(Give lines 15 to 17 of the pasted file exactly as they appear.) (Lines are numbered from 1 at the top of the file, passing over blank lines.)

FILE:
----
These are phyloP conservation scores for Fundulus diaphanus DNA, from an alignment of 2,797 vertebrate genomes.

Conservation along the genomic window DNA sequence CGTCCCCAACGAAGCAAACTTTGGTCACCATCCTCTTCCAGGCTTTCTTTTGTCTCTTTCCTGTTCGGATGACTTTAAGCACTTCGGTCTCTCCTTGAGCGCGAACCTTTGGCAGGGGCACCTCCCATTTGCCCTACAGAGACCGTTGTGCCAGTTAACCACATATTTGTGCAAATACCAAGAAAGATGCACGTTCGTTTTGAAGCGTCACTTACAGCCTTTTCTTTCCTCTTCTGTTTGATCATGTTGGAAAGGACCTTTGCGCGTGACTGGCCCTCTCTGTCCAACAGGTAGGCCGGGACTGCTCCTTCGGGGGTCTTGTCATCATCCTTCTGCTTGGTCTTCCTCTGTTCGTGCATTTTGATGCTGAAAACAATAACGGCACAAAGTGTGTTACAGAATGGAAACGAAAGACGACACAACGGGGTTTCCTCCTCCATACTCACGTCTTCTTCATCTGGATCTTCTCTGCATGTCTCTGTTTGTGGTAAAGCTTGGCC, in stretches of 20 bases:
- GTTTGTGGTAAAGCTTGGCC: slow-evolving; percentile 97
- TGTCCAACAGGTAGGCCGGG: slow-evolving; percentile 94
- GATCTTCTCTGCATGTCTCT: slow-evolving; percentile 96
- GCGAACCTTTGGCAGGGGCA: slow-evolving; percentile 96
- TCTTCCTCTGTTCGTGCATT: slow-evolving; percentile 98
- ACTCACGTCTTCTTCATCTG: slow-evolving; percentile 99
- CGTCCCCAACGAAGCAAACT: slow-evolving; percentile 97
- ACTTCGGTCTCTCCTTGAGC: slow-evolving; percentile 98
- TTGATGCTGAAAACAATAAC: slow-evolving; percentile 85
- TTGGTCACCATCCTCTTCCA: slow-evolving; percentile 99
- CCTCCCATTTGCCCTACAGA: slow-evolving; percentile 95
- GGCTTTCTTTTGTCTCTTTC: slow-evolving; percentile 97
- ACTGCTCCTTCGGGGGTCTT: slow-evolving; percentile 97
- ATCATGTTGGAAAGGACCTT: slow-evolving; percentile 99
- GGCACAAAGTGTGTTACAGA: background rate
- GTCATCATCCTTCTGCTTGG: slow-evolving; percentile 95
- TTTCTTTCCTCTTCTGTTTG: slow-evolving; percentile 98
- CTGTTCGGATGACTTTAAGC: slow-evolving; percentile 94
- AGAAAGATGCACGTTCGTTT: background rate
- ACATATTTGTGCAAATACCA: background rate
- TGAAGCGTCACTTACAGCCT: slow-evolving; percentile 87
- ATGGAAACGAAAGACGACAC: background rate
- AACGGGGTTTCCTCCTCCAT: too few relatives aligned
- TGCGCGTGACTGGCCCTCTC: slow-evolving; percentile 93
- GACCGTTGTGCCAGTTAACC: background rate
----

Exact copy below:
- ACTGCTCCTTCGGGGGTCTT: slow-evolving; percentile 97
- ATCATGTTGGAAAGGACCTT: slow-evolving; percentile 99
- GGCACAAAGTGTGTTACAGA: background rate